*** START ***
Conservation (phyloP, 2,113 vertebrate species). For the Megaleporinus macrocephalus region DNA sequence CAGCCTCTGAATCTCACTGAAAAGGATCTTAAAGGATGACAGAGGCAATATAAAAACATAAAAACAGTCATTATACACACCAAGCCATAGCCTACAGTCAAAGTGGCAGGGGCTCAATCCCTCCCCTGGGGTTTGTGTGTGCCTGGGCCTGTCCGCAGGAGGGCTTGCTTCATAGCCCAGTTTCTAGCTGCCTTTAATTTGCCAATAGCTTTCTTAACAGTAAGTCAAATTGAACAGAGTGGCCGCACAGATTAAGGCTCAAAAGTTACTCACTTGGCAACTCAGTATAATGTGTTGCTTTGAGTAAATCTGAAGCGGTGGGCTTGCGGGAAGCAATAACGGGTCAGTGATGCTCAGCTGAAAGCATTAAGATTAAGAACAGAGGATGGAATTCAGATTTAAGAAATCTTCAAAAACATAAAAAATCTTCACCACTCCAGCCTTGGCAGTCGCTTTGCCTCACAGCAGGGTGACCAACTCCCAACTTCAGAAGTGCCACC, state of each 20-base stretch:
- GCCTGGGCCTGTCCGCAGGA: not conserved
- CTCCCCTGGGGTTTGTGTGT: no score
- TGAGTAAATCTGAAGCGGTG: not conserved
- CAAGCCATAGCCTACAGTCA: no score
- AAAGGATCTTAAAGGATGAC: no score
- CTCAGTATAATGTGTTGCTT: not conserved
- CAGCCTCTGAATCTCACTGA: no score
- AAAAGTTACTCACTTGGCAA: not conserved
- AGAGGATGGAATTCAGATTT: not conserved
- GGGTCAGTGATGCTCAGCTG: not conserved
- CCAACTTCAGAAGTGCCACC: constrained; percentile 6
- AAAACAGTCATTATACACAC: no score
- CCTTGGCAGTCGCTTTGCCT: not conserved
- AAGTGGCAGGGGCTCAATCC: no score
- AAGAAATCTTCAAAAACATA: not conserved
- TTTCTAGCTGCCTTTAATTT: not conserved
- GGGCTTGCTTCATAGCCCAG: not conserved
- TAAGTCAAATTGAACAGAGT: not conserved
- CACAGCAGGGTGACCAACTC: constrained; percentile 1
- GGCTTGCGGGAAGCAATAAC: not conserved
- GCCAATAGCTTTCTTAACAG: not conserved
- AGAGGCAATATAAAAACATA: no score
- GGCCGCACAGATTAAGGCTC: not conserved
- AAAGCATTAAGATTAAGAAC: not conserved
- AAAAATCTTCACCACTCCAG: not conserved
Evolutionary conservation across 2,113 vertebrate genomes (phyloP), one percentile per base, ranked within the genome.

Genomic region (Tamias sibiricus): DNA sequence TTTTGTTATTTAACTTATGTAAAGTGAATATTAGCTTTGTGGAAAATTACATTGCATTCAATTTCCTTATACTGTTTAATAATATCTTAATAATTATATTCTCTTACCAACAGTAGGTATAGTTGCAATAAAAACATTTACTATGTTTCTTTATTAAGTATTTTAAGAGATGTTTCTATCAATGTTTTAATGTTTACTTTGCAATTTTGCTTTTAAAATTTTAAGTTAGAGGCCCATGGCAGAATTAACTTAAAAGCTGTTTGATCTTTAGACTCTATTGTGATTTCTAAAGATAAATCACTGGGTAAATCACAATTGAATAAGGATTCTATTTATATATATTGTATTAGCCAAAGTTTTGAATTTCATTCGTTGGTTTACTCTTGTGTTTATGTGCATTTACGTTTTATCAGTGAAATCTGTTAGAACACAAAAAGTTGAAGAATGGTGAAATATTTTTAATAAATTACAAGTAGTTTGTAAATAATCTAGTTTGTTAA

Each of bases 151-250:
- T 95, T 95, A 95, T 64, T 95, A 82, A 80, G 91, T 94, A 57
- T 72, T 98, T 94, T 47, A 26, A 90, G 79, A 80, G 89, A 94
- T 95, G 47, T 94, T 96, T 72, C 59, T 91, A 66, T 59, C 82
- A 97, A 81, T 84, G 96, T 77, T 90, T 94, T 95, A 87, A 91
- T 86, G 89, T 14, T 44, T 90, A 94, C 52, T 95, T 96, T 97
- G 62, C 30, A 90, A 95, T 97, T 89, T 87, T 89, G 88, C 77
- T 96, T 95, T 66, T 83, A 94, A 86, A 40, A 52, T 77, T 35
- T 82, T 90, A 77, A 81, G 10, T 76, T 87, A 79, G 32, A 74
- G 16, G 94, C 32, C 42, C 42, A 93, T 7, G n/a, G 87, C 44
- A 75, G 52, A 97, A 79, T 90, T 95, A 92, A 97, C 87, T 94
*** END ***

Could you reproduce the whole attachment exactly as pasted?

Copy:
Conservation (phyloP, 2,113 vertebrate species). For the Megaleporinus macrocephalus region DNA sequence CAGCCTCTGAATCTCACTGAAAAGGATCTTAAAGGATGACAGAGGCAATATAAAAACATAAAAACAGTCATTATACACACCAAGCCATAGCCTACAGTCAAAGTGGCAGGGGCTCAATCCCTCCCCTGGGGTTTGTGTGTGCCTGGGCCTGTCCGCAGGAGGGCTTGCTTCATAGCCCAGTTTCTAGCTGCCTTTAATTTGCCAATAGCTTTCTTAACAGTAAGTCAAATTGAACAGAGTGGCCGCACAGATTAAGGCTCAAAAGTTACTCACTTGGCAACTCAGTATAATGTGTTGCTTTGAGTAAATCTGAAGCGGTGGGCTTGCGGGAAGCAATAACGGGTCAGTGATGCTCAGCTGAAAGCATTAAGATTAAGAACAGAGGATGGAATTCAGATTTAAGAAATCTTCAAAAACATAAAAAATCTTCACCACTCCAGCCTTGGCAGTCGCTTTGCCTCACAGCAGGGTGACCAACTCCCAACTTCAGAAGTGCCACC, state of each 20-base stretch:
- GCCTGGGCCTGTCCGCAGGA: not conserved
- CTCCCCTGGGGTTTGTGTGT: no score
- TGAGTAAATCTGAAGCGGTG: not conserved
- CAAGCCATAGCCTACAGTCA: no score
- AAAGGATCTTAAAGGATGAC: no score
- CTCAGTATAATGTGTTGCTT: not conserved
- CAGCCTCTGAATCTCACTGA: no score
- AAAAGTTACTCACTTGGCAA: not conserved
- AGAGGATGGAATTCAGATTT: not conserved
- GGGTCAGTGATGCTCAGCTG: not conserved
- CCAACTTCAGAAGTGCCACC: constrained; percentile 6
- AAAACAGTCATTATACACAC: no score
- CCTTGGCAGTCGCTTTGCCT: not conserved
- AAGTGGCAGGGGCTCAATCC: no score
- AAGAAATCTTCAAAAACATA: not conserved
- TTTCTAGCTGCCTTTAATTT: not conserved
- GGGCTTGCTTCATAGCCCAG: not conserved
- TAAGTCAAATTGAACAGAGT: not conserved
- CACAGCAGGGTGACCAACTC: constrained; percentile 1
- GGCTTGCGGGAAGCAATAAC: not conserved
- GCCAATAGCTTTCTTAACAG: not conserved
- AGAGGCAATATAAAAACATA: no score
- GGCCGCACAGATTAAGGCTC: not conserved
- AAAGCATTAAGATTAAGAAC: not conserved
- AAAAATCTTCACCACTCCAG: not conserved
Evolutionary conservation across 2,113 vertebrate genomes (phyloP), one percentile per base, ranked within the genome.

Genomic region (Tamias sibiricus): DNA sequence TTTTGTTATTTAACTTATGTAAAGTGAATATTAGCTTTGTGGAAAATTACATTGCATTCAATTTCCTTATACTGTTTAATAATATCTTAATAATTATATTCTCTTACCAACAGTAGGTATAGTTGCAATAAAAACATTTACTATGTTTCTTTATTAAGTATTTTAAGAGATGTTTCTATCAATGTTTTAATGTTTACTTTGCAATTTTGCTTTTAAAATTTTAAGTTAGAGGCCCATGGCAGAATTAACTTAAAAGCTGTTTGATCTTTAGACTCTATTGTGATTTCTAAAGATAAATCACTGGGTAAATCACAATTGAATAAGGATTCTATTTATATATATTGTATTAGCCAAAGTTTTGAATTTCATTCGTTGGTTTACTCTTGTGTTTATGTGCATTTACGTTTTATCAGTGAAATCTGTTAGAACACAAAAAGTTGAAGAATGGTGAAATATTTTTAATAAATTACAAGTAGTTTGTAAATAATCTAGTTTGTTAA

Each of bases 151-250:
- T 95, T 95, A 95, T 64, T 95, A 82, A 80, G 91, T 94, A 57
- T 72, T 98, T 94, T 47, A 26, A 90, G 79, A 80, G 89, A 94
- T 95, G 47, T 94, T 96, T 72, C 59, T 91, A 66, T 59, C 82
- A 97, A 81, T 84, G 96, T 77, T 90, T 94, T 95, A 87, A 91
- T 86, G 89, T 14, T 44, T 90, A 94, C 52, T 95, T 96, T 97
- G 62, C 30, A 90, A 95, T 97, T 89, T 87, T 89, G 88, C 77
- T 96, T 95, T 66, T 83, A 94, A 86, A 40, A 52, T 77, T 35
- T 82, T 90, A 77, A 81, G 10, T 76, T 87, A 79, G 32, A 74
- G 16, G 94, C 32, C 42, C 42, A 93, T 7, G n/a, G 87, C 44
- A 75, G 52, A 97, A 79, T 90, T 95, A 92, A 97, C 87, T 94